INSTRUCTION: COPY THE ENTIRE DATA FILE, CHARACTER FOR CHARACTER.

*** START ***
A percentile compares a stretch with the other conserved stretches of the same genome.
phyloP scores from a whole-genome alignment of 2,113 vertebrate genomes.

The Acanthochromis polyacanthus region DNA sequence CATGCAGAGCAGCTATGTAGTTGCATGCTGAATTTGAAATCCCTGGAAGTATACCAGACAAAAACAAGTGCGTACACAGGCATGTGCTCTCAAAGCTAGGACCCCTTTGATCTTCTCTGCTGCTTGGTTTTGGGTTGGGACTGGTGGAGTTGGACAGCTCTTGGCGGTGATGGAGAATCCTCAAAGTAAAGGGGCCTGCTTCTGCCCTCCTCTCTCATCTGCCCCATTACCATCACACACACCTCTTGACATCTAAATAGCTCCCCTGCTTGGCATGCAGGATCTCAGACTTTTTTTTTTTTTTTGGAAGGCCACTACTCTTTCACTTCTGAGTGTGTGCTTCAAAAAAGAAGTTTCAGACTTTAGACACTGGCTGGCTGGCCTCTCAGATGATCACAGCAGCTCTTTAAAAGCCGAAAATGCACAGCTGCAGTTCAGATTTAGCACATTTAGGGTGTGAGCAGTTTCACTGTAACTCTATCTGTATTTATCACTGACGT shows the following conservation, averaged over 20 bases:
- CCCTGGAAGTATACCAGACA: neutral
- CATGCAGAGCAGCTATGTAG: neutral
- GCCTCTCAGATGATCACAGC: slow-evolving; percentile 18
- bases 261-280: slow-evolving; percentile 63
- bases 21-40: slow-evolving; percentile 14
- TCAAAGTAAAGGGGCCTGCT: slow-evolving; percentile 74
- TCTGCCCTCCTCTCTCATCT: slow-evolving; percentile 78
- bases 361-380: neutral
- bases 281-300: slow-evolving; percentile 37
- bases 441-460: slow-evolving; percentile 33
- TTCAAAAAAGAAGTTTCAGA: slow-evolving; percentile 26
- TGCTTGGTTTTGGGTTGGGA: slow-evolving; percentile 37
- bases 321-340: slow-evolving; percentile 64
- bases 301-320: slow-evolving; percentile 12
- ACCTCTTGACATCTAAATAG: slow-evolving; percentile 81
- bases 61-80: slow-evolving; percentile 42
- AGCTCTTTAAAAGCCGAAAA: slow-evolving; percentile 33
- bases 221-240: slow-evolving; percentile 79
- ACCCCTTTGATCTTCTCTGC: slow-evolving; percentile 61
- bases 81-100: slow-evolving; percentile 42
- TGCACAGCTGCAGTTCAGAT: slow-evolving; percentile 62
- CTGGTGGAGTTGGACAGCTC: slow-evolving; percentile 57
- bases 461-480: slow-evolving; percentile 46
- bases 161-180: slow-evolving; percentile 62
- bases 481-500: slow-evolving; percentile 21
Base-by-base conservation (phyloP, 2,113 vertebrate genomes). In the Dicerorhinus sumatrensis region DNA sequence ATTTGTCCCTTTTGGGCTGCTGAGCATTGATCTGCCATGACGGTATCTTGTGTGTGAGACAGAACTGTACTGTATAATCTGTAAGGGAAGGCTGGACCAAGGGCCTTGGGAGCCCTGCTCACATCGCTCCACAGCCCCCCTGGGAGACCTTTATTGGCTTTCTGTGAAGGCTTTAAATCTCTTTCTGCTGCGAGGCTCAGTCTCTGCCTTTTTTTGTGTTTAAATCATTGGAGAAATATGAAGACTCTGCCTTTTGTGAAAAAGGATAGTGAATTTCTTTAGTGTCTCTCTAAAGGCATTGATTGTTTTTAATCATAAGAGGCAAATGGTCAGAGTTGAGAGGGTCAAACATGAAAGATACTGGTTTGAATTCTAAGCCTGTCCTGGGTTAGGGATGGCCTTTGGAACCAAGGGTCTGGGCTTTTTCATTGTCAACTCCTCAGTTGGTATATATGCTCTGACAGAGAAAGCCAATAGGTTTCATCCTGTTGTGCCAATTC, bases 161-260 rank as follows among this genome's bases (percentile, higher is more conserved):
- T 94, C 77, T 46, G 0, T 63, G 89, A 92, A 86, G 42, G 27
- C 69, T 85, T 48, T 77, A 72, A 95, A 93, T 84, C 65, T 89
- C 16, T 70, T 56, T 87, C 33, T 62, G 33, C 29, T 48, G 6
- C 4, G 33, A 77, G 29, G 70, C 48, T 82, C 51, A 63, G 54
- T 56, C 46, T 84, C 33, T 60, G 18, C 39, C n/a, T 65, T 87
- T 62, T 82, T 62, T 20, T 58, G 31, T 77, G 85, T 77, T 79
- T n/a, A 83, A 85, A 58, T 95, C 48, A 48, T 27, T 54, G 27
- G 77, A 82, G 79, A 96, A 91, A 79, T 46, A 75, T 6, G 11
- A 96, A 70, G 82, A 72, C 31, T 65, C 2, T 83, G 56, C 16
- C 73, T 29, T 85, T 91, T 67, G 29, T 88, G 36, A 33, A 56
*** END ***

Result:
A percentile compares a stretch with the other conserved stretches of the same genome.
phyloP scores from a whole-genome alignment of 2,113 vertebrate genomes.

The Acanthochromis polyacanthus region DNA sequence CATGCAGAGCAGCTATGTAGTTGCATGCTGAATTTGAAATCCCTGGAAGTATACCAGACAAAAACAAGTGCGTACACAGGCATGTGCTCTCAAAGCTAGGACCCCTTTGATCTTCTCTGCTGCTTGGTTTTGGGTTGGGACTGGTGGAGTTGGACAGCTCTTGGCGGTGATGGAGAATCCTCAAAGTAAAGGGGCCTGCTTCTGCCCTCCTCTCTCATCTGCCCCATTACCATCACACACACCTCTTGACATCTAAATAGCTCCCCTGCTTGGCATGCAGGATCTCAGACTTTTTTTTTTTTTTTGGAAGGCCACTACTCTTTCACTTCTGAGTGTGTGCTTCAAAAAAGAAGTTTCAGACTTTAGACACTGGCTGGCTGGCCTCTCAGATGATCACAGCAGCTCTTTAAAAGCCGAAAATGCACAGCTGCAGTTCAGATTTAGCACATTTAGGGTGTGAGCAGTTTCACTGTAACTCTATCTGTATTTATCACTGACGT shows the following conservation, averaged over 20 bases:
- CCCTGGAAGTATACCAGACA: neutral
- CATGCAGAGCAGCTATGTAG: neutral
- GCCTCTCAGATGATCACAGC: slow-evolving; percentile 18
- bases 261-280: slow-evolving; percentile 63
- bases 21-40: slow-evolving; percentile 14
- TCAAAGTAAAGGGGCCTGCT: slow-evolving; percentile 74
- TCTGCCCTCCTCTCTCATCT: slow-evolving; percentile 78
- bases 361-380: neutral
- bases 281-300: slow-evolving; percentile 37
- bases 441-460: slow-evolving; percentile 33
- TTCAAAAAAGAAGTTTCAGA: slow-evolving; percentile 26
- TGCTTGGTTTTGGGTTGGGA: slow-evolving; percentile 37
- bases 321-340: slow-evolving; percentile 64
- bases 301-320: slow-evolving; percentile 12
- ACCTCTTGACATCTAAATAG: slow-evolving; percentile 81
- bases 61-80: slow-evolving; percentile 42
- AGCTCTTTAAAAGCCGAAAA: slow-evolving; percentile 33
- bases 221-240: slow-evolving; percentile 79
- ACCCCTTTGATCTTCTCTGC: slow-evolving; percentile 61
- bases 81-100: slow-evolving; percentile 42
- TGCACAGCTGCAGTTCAGAT: slow-evolving; percentile 62
- CTGGTGGAGTTGGACAGCTC: slow-evolving; percentile 57
- bases 461-480: slow-evolving; percentile 46
- bases 161-180: slow-evolving; percentile 62
- bases 481-500: slow-evolving; percentile 21
Base-by-base conservation (phyloP, 2,113 vertebrate genomes). In the Dicerorhinus sumatrensis region DNA sequence ATTTGTCCCTTTTGGGCTGCTGAGCATTGATCTGCCATGACGGTATCTTGTGTGTGAGACAGAACTGTACTGTATAATCTGTAAGGGAAGGCTGGACCAAGGGCCTTGGGAGCCCTGCTCACATCGCTCCACAGCCCCCCTGGGAGACCTTTATTGGCTTTCTGTGAAGGCTTTAAATCTCTTTCTGCTGCGAGGCTCAGTCTCTGCCTTTTTTTGTGTTTAAATCATTGGAGAAATATGAAGACTCTGCCTTTTGTGAAAAAGGATAGTGAATTTCTTTAGTGTCTCTCTAAAGGCATTGATTGTTTTTAATCATAAGAGGCAAATGGTCAGAGTTGAGAGGGTCAAACATGAAAGATACTGGTTTGAATTCTAAGCCTGTCCTGGGTTAGGGATGGCCTTTGGAACCAAGGGTCTGGGCTTTTTCATTGTCAACTCCTCAGTTGGTATATATGCTCTGACAGAGAAAGCCAATAGGTTTCATCCTGTTGTGCCAATTC, bases 161-260 rank as follows among this genome's bases (percentile, higher is more conserved):
- T 94, C 77, T 46, G 0, T 63, G 89, A 92, A 86, G 42, G 27
- C 69, T 85, T 48, T 77, A 72, A 95, A 93, T 84, C 65, T 89
- C 16, T 70, T 56, T 87, C 33, T 62, G 33, C 29, T 48, G 6
- C 4, G 33, A 77, G 29, G 70, C 48, T 82, C 51, A 63, G 54
- T 56, C 46, T 84, C 33, T 60, G 18, C 39, C n/a, T 65, T 87
- T 62, T 82, T 62, T 20, T 58, G 31, T 77, G 85, T 77, T 79
- T n/a, A 83, A 85, A 58, T 95, C 48, A 48, T 27, T 54, G 27
- G 77, A 82, G 79, A 96, A 91, A 79, T 46, A 75, T 6, G 11
- A 96, A 70, G 82, A 72, C 31, T 65, C 2, T 83, G 56, C 16
- C 73, T 29, T 85, T 91, T 67, G 29, T 88, G 36, A 33, A 56